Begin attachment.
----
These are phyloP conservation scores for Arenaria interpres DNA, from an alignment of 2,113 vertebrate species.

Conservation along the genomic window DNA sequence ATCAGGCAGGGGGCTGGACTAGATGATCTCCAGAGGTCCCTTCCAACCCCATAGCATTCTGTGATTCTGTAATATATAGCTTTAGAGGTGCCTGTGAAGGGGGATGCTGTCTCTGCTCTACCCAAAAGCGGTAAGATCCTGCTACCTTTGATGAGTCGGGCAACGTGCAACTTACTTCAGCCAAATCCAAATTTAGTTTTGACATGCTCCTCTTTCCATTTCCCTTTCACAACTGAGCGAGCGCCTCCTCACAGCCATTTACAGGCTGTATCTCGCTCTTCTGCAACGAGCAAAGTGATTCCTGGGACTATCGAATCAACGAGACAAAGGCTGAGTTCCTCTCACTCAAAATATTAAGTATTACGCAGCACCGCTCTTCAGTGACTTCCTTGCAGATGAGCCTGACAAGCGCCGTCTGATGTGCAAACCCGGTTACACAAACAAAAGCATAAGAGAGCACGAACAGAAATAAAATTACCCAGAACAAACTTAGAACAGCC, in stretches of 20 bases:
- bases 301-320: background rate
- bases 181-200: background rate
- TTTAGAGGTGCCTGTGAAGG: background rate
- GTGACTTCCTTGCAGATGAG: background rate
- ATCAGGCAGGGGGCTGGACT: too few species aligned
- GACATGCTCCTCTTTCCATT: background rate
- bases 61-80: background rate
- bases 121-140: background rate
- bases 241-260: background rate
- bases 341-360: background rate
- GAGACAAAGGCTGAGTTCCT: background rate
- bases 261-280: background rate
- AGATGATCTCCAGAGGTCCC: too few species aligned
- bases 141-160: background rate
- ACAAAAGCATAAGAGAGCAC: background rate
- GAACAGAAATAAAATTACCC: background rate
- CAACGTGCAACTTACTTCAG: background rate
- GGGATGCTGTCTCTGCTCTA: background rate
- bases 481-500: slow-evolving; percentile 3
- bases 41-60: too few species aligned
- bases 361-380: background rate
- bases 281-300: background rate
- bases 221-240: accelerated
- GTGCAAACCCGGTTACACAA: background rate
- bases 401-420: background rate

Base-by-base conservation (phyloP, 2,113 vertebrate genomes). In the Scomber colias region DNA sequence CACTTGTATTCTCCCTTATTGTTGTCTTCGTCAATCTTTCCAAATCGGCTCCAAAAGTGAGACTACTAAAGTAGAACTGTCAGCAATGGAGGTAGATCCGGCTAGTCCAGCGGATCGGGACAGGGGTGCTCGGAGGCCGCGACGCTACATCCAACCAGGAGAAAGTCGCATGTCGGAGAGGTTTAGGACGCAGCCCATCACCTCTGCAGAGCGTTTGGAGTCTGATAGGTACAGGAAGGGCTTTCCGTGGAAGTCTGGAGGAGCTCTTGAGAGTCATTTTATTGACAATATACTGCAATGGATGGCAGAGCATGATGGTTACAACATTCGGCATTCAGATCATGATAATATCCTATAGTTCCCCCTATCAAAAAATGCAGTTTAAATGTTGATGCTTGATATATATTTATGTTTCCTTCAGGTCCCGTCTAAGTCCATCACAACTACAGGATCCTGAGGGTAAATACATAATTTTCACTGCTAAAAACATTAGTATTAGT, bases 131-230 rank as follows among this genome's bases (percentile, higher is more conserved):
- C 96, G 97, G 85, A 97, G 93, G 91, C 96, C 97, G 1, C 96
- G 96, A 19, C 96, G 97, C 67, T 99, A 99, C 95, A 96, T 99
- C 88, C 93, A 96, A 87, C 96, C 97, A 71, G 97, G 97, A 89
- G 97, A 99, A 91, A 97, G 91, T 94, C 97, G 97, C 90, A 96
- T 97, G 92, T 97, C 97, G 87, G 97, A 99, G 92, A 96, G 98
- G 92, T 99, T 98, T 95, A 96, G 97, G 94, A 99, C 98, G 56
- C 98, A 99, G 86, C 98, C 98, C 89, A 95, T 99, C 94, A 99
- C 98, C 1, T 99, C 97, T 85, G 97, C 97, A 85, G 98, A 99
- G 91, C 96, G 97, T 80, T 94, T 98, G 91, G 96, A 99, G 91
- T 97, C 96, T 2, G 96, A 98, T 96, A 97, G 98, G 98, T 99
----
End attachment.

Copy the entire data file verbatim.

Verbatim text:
These are phyloP conservation scores for Arenaria interpres DNA, from an alignment of 2,113 vertebrate species.

Conservation along the genomic window DNA sequence ATCAGGCAGGGGGCTGGACTAGATGATCTCCAGAGGTCCCTTCCAACCCCATAGCATTCTGTGATTCTGTAATATATAGCTTTAGAGGTGCCTGTGAAGGGGGATGCTGTCTCTGCTCTACCCAAAAGCGGTAAGATCCTGCTACCTTTGATGAGTCGGGCAACGTGCAACTTACTTCAGCCAAATCCAAATTTAGTTTTGACATGCTCCTCTTTCCATTTCCCTTTCACAACTGAGCGAGCGCCTCCTCACAGCCATTTACAGGCTGTATCTCGCTCTTCTGCAACGAGCAAAGTGATTCCTGGGACTATCGAATCAACGAGACAAAGGCTGAGTTCCTCTCACTCAAAATATTAAGTATTACGCAGCACCGCTCTTCAGTGACTTCCTTGCAGATGAGCCTGACAAGCGCCGTCTGATGTGCAAACCCGGTTACACAAACAAAAGCATAAGAGAGCACGAACAGAAATAAAATTACCCAGAACAAACTTAGAACAGCC, in stretches of 20 bases:
- bases 301-320: background rate
- bases 181-200: background rate
- TTTAGAGGTGCCTGTGAAGG: background rate
- GTGACTTCCTTGCAGATGAG: background rate
- ATCAGGCAGGGGGCTGGACT: too few species aligned
- GACATGCTCCTCTTTCCATT: background rate
- bases 61-80: background rate
- bases 121-140: background rate
- bases 241-260: background rate
- bases 341-360: background rate
- GAGACAAAGGCTGAGTTCCT: background rate
- bases 261-280: background rate
- AGATGATCTCCAGAGGTCCC: too few species aligned
- bases 141-160: background rate
- ACAAAAGCATAAGAGAGCAC: background rate
- GAACAGAAATAAAATTACCC: background rate
- CAACGTGCAACTTACTTCAG: background rate
- GGGATGCTGTCTCTGCTCTA: background rate
- bases 481-500: slow-evolving; percentile 3
- bases 41-60: too few species aligned
- bases 361-380: background rate
- bases 281-300: background rate
- bases 221-240: accelerated
- GTGCAAACCCGGTTACACAA: background rate
- bases 401-420: background rate

Base-by-base conservation (phyloP, 2,113 vertebrate genomes). In the Scomber colias region DNA sequence CACTTGTATTCTCCCTTATTGTTGTCTTCGTCAATCTTTCCAAATCGGCTCCAAAAGTGAGACTACTAAAGTAGAACTGTCAGCAATGGAGGTAGATCCGGCTAGTCCAGCGGATCGGGACAGGGGTGCTCGGAGGCCGCGACGCTACATCCAACCAGGAGAAAGTCGCATGTCGGAGAGGTTTAGGACGCAGCCCATCACCTCTGCAGAGCGTTTGGAGTCTGATAGGTACAGGAAGGGCTTTCCGTGGAAGTCTGGAGGAGCTCTTGAGAGTCATTTTATTGACAATATACTGCAATGGATGGCAGAGCATGATGGTTACAACATTCGGCATTCAGATCATGATAATATCCTATAGTTCCCCCTATCAAAAAATGCAGTTTAAATGTTGATGCTTGATATATATTTATGTTTCCTTCAGGTCCCGTCTAAGTCCATCACAACTACAGGATCCTGAGGGTAAATACATAATTTTCACTGCTAAAAACATTAGTATTAGT, bases 131-230 rank as follows among this genome's bases (percentile, higher is more conserved):
- C 96, G 97, G 85, A 97, G 93, G 91, C 96, C 97, G 1, C 96
- G 96, A 19, C 96, G 97, C 67, T 99, A 99, C 95, A 96, T 99
- C 88, C 93, A 96, A 87, C 96, C 97, A 71, G 97, G 97, A 89
- G 97, A 99, A 91, A 97, G 91, T 94, C 97, G 97, C 90, A 96
- T 97, G 92, T 97, C 97, G 87, G 97, A 99, G 92, A 96, G 98
- G 92, T 99, T 98, T 95, A 96, G 97, G 94, A 99, C 98, G 56
- C 98, A 99, G 86, C 98, C 98, C 89, A 95, T 99, C 94, A 99
- C 98, C 1, T 99, C 97, T 85, G 97, C 97, A 85, G 98, A 99
- G 91, C 96, G 97, T 80, T 94, T 98, G 91, G 96, A 99, G 91
- T 97, C 96, T 2, G 96, A 98, T 96, A 97, G 98, G 98, T 99